Back in the days of the now late great Naro Video, the best place to find me was in the Cult section, then Eurohorror, then Foreign Horror–where I found Fabrice Du Welz’s Calvaire.
I don’t even know where to start. Just to give you the vaguest frame of reference if you haven’t seen it, imagine fusing the backwoods elements of Deliverance, a little Hitchcock, a little Almodóvar, and Eraserhead. I’m not kidding. It’s not an easy film to watch. It shouldn’t be.
The English title, after all, is The Ordeal. But that’s not the only meaning. It also refers directly to Calvary, and there is more than enough unnerving religious imagery to warrant this connection.
However, I’m given to believe it’s also French Canadian slang for “Fuck.” So says Urban Dictionary, so you know it’s accurate. Oddly, all of these things are appropriate to this film in some context.
I’m not gonna dwell much on plot summary here. That’s easy enough to find. But since I mentioned Eraserhead, it’s worth pointing out something Lynch does extremely well, and Du Welz too makes impressive use of.
I came face to face with this in Twin Peaks. When you watch Twin Peaks already knowing the truth about Leland Palmer, his once grief-stricken mannerisms and facial expressions become sinister.
This isn’t new. Lev Kuleshov famously interspersed shots of a bowl of soup, a girl in a coffin, and a seated woman with shots of actor Ivan Mosjoukine’s face. Viewers thought Mosjoukine’s expression changed depending on what he was looking at.
The footage of Mosjoukine’s face was exactly the same each time. This became known as The Kuleshov Effect. To me, what Lynch, Du Welz, and others have done, if not exactly the same thing, is very closely related. What we “see” is filtered through what we’ve already seen and/or already know.
So, if you’ve never seen Calvaire (and even if you have, this still works), I suggest you go watch it before finishing this review. Then go back immediately, and watch the first five or six minutes again. Go ahead. I’ll wait.
Du Welz adds another layer to this. Once you know where Calvaire is going, those opening minutes of the film are a kind of relentless foreshadowing that starts when third rate singer Marc Stevens (Laurent Lucas) sits in front of a mirror touching up his makeup for his christmas eve performance at a retirement home.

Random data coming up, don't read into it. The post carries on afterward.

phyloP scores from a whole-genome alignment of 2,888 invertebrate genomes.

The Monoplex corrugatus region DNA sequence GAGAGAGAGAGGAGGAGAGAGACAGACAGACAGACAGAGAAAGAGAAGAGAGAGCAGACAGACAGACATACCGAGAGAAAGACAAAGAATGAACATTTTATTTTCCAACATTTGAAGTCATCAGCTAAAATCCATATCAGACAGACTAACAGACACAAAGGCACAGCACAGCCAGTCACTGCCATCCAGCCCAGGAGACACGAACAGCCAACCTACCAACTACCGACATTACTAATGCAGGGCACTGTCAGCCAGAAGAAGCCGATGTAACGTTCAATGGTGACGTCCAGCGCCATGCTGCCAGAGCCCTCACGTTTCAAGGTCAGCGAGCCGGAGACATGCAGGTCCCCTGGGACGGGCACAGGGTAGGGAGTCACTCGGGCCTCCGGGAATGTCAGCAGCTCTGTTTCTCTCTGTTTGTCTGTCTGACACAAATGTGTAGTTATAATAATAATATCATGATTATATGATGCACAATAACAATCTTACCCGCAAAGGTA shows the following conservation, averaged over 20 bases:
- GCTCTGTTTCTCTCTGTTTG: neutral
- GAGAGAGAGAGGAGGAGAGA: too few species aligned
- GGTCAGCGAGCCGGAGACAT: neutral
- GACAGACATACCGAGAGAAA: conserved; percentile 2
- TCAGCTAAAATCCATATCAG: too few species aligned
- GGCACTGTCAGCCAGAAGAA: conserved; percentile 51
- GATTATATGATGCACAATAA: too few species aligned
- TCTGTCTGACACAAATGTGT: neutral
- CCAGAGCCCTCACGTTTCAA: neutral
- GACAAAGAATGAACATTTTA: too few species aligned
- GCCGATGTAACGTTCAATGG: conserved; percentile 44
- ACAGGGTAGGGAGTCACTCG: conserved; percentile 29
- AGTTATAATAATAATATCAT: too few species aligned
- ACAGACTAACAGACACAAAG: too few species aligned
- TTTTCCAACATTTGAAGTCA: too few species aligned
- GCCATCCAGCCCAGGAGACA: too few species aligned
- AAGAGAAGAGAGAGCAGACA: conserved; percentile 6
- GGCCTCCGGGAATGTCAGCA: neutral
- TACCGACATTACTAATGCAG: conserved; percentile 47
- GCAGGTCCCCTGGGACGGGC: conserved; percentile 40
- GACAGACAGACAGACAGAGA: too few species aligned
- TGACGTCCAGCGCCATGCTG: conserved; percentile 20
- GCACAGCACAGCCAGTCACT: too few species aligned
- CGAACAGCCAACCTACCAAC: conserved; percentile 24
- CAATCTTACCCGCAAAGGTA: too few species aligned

If you were wondering how this is a christmas movie, now you know.
On one hand, this makes perfect sense. He’s a performer. On the other hand, it plays directly into the Almodóvar-like gender role weirdness that’s on the way.
The first words in the film are from a song Marc sings at an old folks home. My French is less than awesome, so I’m trusting the English subtitles which translate the lyrics as, “Day after day, life is merely survival.”
Welcome to the premise of the entire film.
It continues. “What strange times. Everything is falling apart.” What strange times indeed. And not just any kind of strange. As referenced already, Lynch/Almodóvar strange.
Skeptical? Wait’ll you find out what this is all about:
But that’s much later, on your own.
We’re still in the first six minutes of the film, and Du Welz isn’t quite done rolling out the weird carpet. An old woman Marc makes eye contact during his show comes to his dressing room and propositions him.
He is shocked, and she leaves ashamed, saying to herself, “How could you have done that? You dirty whore! Old fucking slut! Look what you did. You ruined everything. Everything!”
Again, truly ominous on second viewing.
Clever as well are the nods Du Welz gives to a number of his predecessors. A desolate inn with a slightly off but seemingly harmless innkeeper is well within the lineage of Psycho, as is Marc’s Janet Leigh-like drive that leads him to the inn (he even has an envelope full of money).
Also, like a cross between Norman Bates and Rebecca’s Maxim de Winter, the disturbed (deeply it turns out) innkeeper, Bartel (Jackie Berroyer), is driven to unsettling lengths by his obsession with his missing wife, Gloria, whose absence is never explained. Like Rebecca as well, the mystery-shrouded memory of Gloria has far-reaching effects on others.
But it’s not just Hitchcock that Du Welz hearkens back to. There’s a scream-laden dinner scene that’s more than a little reminiscent of a similar sequence in Texas Chainsaw Massacre, right down to the close-up of one of the victim’s panic-filled eyes.
Incidentally, a number of reviews have drawn parallels between Calvaire and Texas Chainsaw Massacre. For me, they just don’t hold up. I still see way more Lynch than Hooper in here.
Speaking of dinner, there’s an earlier scene when Bartel makes dinner for Marc. I’d already seen similar situations in A Clockwork Orange (many times) and Tusk (Kevin Smith has to have seen Calvaire), so I was waiting for a drugging.
Thankfully, it never came. In fact, several times Du Welz sets up and then thwarts or twists such expectations. It’s one of the many things about Calvaire that fascinates me. Overall, it’s an ordeal worth enduring.